By definition, a heat pump is a machine which moves heat. Heat exists in all air at all temperatures down to “absolute zero” (-460 degrees F). In the winter, the heat pump draws heat from the outdoor air and circulates it through the ducts of your home. During the summer, it reverses the process and draws heat from your interior air and releases it outdoors. It will also dehumidify the indoor air as it cools it.
Because a heat pump does not burn fuel, it is safer and cleaner to run than a gas-powered furnace. A heat pump provides a more uniform temperature throughout a building. It does not produce a sudden blast of hot air as traditional furnaces do each time they kick on.
In the heat mode, heat pumps do not dry out the air the way traditional heaters do. The higher humidity maintained by heat pumps during cold weather provides for a healthier environment. Heat pumps are more efficient and cost less to run than electric furnaces. Because heat pumps are used year round (for cooling as well as heating needs), they cost less per hour of use (cost of purchase and installation divided by total number of hours used per year) than do individual heating and cooling systems, which each sit idle for a good part of the year.
The heat pump serves as an air conditioner by absorbing heat from indoor air and pumping it outdoors. The heat pump contains an indoor coil, which, in turn, contains a very cold liquid refrigerant. As indoor air passes over the indoor coil, the refrigerant-cooled coil absorbs heat from the air and so quickly cools that air. The cooled air cannot hold as much moisture as it did at a higher temperature. The excess moisture condenses on the outside of the coil, resulting in the dehumidification of the air. The cooled, dehumidified air is then fan forced into the duct system, which, in turn, circulates it throughout the building.
At the same time, the absorption of heat by the refrigerant turns the refrigerant from a liquid into a vapor. A compressor pumps the heat laden vapor through a vapor line to an outdoor coil which discharges the heat extracted from the indoor air. As the heat is discharged, the vapor is cooled and changes back into a liquid refrigerant. The refrigerant is then pumped back through a liquid line to the indoor coil and the cycle is repeated.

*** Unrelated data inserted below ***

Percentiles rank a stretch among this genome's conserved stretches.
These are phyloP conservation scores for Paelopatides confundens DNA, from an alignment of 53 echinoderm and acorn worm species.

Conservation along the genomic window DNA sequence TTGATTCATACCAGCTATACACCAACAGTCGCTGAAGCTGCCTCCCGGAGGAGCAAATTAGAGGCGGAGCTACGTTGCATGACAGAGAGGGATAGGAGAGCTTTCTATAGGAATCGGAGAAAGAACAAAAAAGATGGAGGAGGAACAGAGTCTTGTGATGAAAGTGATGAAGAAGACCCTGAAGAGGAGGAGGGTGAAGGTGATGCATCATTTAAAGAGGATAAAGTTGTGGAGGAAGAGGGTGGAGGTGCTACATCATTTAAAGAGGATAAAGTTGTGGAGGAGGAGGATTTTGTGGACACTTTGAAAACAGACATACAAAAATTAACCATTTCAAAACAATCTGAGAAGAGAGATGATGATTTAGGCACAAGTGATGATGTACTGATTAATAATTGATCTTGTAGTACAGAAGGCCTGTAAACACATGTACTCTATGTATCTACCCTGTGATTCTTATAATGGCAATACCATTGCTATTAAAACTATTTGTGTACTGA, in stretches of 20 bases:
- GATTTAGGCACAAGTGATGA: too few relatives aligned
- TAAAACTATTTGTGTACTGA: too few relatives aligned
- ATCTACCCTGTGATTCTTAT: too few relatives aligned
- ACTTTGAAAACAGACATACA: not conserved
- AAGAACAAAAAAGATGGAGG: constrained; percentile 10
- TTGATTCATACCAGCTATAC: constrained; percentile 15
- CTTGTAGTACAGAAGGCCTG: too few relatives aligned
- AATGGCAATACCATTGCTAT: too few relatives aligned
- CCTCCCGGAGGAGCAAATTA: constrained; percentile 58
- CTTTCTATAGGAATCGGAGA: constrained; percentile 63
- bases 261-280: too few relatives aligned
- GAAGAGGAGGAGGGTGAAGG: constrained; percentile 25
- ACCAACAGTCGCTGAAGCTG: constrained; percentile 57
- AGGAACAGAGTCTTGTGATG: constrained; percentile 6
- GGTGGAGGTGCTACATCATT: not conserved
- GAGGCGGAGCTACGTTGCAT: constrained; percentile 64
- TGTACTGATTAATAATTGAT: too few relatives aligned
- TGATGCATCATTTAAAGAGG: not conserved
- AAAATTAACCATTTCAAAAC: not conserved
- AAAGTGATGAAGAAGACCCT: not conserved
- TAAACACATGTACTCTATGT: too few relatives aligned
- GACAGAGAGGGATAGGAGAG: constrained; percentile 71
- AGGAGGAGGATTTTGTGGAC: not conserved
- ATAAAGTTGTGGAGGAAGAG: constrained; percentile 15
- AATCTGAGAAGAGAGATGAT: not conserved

In addition to serving as an air conditioner, the heat pump contains a reversal valve which reverses the flow of refrigerant and thus allow the heat pump to serve as a heater during cold weather.
The heat pump serves as a heater by absorbing heat from outdoor air and pumping it indoors. All air, even cold winter air, contains a certain amount of heat. As the outdoor air passes over the outdoor coil, heat from that air is absorbed by the refrigerant contained inside the coil. This absorption of heat changes the refrigerant from a low temperature liquid to a low-temperature, low-pressure vapor. The vapor then passes through a compressor where it is compressed into a high pressure, high-temperature vapor. The hot vapor then circulates into the indoor coil. As indoor air passes over the indoor coil, it absorbs heat from the coil. The warmed air is then redistributed through the duct system.
As outdoor air passes over the outdoor coil, its heat is absorbed by the refrigerant contained inside that coil. The temperature of the outdoor air passing over the outdoor coil is reduced by about 10 F. This means that even if the outdoor temperature is above freezing (35-40) the air closest to the outdoor coil will be reduced to below freezing. This reduction in temperature will cause the moisture contained in that air to freeze and to form frost on the surface of the outdoor coil. When the coil is iced over, it must be defrosted.